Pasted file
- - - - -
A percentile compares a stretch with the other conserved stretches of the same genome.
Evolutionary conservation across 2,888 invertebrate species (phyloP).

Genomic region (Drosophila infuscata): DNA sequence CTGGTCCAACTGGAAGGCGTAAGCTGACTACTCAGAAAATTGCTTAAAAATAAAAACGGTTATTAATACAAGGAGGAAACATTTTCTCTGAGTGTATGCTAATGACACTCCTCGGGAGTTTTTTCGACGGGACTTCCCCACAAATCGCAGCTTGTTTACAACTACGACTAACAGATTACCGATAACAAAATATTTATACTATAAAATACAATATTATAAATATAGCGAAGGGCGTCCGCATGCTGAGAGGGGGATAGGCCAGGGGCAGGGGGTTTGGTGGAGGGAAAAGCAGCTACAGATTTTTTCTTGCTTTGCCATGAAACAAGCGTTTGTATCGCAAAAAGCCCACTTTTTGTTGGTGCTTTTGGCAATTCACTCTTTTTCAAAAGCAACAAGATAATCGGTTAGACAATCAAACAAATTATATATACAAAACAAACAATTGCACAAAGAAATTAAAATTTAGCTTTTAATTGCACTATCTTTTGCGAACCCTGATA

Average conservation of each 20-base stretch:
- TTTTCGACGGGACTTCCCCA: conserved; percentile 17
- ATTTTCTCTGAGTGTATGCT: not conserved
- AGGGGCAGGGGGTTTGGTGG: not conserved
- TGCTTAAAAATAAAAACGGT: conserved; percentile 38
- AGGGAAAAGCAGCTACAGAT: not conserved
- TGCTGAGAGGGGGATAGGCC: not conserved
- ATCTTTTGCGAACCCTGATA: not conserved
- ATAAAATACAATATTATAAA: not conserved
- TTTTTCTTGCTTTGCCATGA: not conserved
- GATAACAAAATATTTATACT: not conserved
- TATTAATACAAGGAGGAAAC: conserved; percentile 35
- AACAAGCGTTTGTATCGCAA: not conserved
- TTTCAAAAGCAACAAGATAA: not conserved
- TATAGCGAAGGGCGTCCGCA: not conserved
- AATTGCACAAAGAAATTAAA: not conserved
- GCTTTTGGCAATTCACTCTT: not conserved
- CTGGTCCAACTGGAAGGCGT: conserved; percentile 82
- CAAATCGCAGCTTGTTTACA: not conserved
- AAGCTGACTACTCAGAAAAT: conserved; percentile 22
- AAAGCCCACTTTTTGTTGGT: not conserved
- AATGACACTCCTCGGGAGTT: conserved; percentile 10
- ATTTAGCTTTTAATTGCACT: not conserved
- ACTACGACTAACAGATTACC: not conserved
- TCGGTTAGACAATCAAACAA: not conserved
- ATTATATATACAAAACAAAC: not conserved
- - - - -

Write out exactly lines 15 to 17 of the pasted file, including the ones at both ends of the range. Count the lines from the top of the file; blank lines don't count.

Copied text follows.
- TATTAATACAAGGAGGAAAC: conserved; percentile 35
- AACAAGCGTTTGTATCGCAA: not conserved
- TTTCAAAAGCAACAAGATAA: not conserved